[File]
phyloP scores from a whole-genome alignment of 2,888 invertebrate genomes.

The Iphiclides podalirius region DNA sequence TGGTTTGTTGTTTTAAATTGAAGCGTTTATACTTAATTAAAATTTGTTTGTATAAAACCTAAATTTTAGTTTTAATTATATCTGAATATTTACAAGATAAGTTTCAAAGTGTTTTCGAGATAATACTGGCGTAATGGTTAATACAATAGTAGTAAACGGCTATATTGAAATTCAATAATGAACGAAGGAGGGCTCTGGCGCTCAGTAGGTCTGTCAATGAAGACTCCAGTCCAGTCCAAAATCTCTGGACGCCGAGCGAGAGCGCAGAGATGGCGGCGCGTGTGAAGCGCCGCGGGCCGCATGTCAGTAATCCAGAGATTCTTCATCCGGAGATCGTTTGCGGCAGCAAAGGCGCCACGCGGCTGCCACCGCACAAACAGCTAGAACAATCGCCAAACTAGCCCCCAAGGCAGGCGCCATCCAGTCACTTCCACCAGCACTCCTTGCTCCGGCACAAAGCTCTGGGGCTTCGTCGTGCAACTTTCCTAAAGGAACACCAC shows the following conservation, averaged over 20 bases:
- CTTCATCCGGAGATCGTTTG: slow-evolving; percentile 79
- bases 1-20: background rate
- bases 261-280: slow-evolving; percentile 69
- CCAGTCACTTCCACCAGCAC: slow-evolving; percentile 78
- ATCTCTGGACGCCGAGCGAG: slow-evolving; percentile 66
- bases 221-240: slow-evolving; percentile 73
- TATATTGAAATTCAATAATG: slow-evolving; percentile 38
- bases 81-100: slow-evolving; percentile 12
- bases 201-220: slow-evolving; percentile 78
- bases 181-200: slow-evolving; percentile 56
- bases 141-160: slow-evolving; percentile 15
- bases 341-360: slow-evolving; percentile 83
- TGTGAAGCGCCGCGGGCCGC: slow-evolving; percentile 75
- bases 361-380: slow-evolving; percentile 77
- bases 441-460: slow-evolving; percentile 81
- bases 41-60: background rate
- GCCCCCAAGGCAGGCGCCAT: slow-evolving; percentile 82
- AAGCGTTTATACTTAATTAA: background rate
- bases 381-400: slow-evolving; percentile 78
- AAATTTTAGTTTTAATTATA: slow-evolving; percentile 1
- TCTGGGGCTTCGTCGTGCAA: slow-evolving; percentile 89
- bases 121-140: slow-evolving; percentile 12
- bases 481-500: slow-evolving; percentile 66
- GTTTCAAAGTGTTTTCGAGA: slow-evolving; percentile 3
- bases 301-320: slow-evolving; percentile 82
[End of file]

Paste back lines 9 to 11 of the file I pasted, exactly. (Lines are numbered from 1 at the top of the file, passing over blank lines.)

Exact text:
- TATATTGAAATTCAATAATG: slow-evolving; percentile 38
- bases 81-100: slow-evolving; percentile 12
- bases 201-220: slow-evolving; percentile 78